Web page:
South Africa’s Quest for Smart Cities: Privacy Concerns of Digital Natives of Cape Town, South Africa
[This Proceedings paper was revised and published in the 2018 issue of the Interdisciplinary Journal of e-Skills and Lifelong Learning, Volume 14]
The objective of this study is to investigate the impact of awareness, perceived benefits, types of data collected and perceived control on the privacy concerns of digital natives living in what is considered the smart city of Cape Town, South Africa.
Smart city projects have been known to bring benefits such as sustainable economic development to cities. However one may wonder what and how certain factors influence the privacy concerns that come along with the implementation of smart cities particularly in the African context. In a time when information can be easily transferred, accessed and even shared, it is no surprise that people may have inclinations to be very protective of their personal information.
The study is quantitative in nature. Data has been collected using an online survey and analysed statistically.
This study contributes to scientific literature by detailing the impact of specific factors on the privacy concerns of citizens living in an African city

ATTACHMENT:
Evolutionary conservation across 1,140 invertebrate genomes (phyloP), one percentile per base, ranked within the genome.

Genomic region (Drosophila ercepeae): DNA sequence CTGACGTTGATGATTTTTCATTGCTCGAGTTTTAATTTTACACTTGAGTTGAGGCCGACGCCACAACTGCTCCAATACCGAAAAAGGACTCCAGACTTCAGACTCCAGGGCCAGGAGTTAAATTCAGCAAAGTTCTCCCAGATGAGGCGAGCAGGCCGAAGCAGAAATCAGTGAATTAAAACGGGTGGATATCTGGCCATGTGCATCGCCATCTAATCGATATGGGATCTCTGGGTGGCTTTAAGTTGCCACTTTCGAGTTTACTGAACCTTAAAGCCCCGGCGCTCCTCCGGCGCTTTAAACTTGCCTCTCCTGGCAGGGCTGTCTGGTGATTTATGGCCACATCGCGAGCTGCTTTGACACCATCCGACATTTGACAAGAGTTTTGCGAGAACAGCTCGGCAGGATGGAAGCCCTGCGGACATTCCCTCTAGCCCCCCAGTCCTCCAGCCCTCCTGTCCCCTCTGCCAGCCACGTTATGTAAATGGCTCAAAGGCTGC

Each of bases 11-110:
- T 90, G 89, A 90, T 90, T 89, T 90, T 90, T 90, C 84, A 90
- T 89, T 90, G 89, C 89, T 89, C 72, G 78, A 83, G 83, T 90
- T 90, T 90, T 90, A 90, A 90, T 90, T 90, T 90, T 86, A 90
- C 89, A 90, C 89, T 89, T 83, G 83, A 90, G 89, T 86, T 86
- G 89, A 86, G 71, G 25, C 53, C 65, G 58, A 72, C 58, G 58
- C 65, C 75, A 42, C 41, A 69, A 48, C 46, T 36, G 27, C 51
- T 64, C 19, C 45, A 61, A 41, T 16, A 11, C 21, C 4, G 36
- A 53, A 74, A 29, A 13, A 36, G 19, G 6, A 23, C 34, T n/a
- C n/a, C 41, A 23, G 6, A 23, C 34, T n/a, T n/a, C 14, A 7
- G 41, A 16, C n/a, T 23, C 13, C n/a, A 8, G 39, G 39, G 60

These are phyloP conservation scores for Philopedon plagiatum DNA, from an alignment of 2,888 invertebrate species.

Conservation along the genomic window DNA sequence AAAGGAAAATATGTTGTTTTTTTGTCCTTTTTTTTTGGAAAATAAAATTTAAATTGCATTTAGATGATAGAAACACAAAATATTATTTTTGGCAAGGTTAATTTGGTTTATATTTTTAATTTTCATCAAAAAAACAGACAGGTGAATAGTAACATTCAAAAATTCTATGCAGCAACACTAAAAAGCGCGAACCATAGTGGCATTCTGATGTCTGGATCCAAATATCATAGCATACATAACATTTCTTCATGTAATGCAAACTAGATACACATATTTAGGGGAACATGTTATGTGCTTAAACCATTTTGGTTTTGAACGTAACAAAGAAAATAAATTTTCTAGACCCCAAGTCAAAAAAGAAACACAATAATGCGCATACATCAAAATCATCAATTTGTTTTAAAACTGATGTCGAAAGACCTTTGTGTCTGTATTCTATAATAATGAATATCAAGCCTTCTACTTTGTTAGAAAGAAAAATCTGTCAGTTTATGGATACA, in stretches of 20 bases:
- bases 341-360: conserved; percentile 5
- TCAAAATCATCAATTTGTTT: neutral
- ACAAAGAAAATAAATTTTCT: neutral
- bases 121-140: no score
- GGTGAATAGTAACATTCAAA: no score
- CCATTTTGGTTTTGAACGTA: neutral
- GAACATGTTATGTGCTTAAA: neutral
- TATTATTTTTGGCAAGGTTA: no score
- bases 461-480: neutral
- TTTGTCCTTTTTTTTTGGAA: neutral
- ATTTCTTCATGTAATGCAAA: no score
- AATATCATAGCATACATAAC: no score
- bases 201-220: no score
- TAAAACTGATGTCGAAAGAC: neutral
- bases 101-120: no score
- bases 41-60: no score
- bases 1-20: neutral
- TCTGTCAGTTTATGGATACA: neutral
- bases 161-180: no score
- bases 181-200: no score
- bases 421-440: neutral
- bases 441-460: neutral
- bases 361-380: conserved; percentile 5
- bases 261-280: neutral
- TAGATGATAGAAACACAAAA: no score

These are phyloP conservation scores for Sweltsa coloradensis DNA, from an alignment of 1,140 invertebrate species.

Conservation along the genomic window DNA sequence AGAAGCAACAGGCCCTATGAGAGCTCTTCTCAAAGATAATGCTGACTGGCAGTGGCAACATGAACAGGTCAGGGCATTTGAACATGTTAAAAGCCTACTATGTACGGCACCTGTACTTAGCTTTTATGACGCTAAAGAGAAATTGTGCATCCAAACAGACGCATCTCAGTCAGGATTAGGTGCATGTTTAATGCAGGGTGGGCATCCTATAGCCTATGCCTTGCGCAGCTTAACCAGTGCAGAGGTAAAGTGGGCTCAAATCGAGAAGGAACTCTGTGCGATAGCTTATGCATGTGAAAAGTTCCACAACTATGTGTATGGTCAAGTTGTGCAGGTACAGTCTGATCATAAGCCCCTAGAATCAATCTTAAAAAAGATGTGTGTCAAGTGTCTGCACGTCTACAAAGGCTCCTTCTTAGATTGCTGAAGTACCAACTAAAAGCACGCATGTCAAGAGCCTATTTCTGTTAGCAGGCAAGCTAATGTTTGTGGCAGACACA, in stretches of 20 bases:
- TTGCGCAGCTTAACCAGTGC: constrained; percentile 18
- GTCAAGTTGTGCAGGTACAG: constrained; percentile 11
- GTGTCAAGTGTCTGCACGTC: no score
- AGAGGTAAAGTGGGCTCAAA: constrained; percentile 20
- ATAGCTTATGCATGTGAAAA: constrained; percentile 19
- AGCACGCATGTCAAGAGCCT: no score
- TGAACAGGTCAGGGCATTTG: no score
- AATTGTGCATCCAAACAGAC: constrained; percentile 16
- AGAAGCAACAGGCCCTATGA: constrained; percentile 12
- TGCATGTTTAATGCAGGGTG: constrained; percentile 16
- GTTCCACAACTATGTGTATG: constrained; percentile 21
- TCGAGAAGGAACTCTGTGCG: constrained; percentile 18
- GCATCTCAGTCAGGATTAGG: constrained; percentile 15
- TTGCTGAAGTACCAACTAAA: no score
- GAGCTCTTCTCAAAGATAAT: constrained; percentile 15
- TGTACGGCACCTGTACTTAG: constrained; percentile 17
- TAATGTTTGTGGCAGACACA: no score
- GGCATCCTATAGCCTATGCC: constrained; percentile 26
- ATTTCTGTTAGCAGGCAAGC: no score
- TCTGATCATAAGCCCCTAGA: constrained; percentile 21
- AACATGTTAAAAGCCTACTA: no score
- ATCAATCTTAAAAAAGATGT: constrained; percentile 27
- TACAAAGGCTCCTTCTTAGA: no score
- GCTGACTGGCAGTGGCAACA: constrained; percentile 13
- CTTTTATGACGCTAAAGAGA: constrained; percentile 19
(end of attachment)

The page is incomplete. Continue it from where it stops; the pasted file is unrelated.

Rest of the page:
The findings reveal that the more impersonal data is collected by the Smart City of Cape Town, the lower the privacy concerns of the digital natives. The findings also show that higher the need of the digital natives to be aware of the security measure put in place by the city, the higher their privacy concerns
Practitioners (i.e. policy makers) should ensure that it is a legal requirement to have security measures in place to protect the privacy of the citizens while col-lecting data within the smart city of Cape Town. These regulations should be made public to appease any apprehensions from its citizens towards smart city implementations. Less personal data should also be collected on the citizens.
Researchers should further investigate issues related to privacy concerns in the context of African developing countries as they have unique cultural and philosophical perspectives that might influence how people perceive privacy.
Cities are becoming “smarter” and in developing world context like Africa, privacy issues might not have as a strong influence as is the case in the developing world.
Further qualitative studies should be conducted to better understand issues related to perceived benefits, perceived control, awareness of how data is collected and level of privacy concerns of digital natives in developing countries.